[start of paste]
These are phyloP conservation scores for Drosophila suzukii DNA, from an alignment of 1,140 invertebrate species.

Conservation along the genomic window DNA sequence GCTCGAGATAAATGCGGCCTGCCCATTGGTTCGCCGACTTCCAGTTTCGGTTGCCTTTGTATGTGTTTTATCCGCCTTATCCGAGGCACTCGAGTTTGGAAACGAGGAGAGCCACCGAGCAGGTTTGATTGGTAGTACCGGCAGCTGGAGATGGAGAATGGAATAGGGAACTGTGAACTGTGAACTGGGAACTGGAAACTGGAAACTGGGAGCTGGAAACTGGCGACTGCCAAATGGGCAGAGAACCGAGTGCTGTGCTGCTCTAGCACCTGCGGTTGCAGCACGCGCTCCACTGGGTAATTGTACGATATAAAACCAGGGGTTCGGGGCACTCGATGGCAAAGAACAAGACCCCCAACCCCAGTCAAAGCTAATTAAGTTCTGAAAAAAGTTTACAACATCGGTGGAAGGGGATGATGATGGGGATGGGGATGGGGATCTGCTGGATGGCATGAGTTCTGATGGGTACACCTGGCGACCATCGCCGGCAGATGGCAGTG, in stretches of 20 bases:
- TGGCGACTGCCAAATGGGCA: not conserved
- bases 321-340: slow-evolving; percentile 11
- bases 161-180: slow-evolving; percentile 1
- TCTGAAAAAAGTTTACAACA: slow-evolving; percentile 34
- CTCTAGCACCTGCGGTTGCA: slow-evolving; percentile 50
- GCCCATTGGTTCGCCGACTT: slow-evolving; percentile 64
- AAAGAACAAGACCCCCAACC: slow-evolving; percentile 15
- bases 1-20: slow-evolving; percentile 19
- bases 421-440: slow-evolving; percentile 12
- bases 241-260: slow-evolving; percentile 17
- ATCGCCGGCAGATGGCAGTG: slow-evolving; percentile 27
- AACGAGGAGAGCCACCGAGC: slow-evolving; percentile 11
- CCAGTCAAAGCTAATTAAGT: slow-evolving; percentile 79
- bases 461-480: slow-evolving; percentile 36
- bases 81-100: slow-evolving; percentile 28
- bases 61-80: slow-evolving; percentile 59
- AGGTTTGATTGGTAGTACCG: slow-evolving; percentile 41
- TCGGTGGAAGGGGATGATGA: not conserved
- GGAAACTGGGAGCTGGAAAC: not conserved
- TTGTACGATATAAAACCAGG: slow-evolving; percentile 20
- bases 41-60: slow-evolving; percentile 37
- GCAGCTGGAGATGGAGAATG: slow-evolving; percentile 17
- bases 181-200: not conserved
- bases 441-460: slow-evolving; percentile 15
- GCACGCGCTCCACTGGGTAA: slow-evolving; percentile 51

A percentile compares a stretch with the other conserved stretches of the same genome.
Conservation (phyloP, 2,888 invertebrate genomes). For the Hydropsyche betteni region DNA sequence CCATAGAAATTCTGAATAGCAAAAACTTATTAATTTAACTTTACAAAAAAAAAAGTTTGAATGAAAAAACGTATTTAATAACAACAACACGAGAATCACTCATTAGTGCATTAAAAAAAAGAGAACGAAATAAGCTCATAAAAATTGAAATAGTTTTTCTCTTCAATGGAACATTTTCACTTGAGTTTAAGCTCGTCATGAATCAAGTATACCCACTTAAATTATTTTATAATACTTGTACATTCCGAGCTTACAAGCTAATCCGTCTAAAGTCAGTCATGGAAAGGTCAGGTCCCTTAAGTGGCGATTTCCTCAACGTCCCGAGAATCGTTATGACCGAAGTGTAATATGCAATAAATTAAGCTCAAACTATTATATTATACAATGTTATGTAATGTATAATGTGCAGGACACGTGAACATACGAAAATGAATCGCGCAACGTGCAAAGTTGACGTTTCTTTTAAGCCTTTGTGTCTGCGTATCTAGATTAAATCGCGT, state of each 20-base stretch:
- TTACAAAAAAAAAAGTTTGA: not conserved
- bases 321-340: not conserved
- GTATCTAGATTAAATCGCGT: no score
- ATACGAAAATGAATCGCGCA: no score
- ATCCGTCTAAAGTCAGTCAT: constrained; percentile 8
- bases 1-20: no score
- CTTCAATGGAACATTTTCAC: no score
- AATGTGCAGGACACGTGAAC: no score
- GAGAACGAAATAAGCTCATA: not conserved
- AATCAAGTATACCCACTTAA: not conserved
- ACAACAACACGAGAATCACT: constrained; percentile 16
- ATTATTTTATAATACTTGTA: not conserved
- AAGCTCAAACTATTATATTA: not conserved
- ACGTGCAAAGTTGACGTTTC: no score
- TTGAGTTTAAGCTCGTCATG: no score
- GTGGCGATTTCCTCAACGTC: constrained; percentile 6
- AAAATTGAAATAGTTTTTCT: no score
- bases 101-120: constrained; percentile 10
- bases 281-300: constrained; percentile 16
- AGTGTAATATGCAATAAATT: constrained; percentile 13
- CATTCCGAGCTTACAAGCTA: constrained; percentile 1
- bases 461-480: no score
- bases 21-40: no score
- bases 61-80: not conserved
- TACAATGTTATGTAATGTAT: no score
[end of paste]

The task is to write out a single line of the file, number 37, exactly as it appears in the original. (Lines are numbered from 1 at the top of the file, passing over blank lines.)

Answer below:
- AATGTGCAGGACACGTGAAC: no score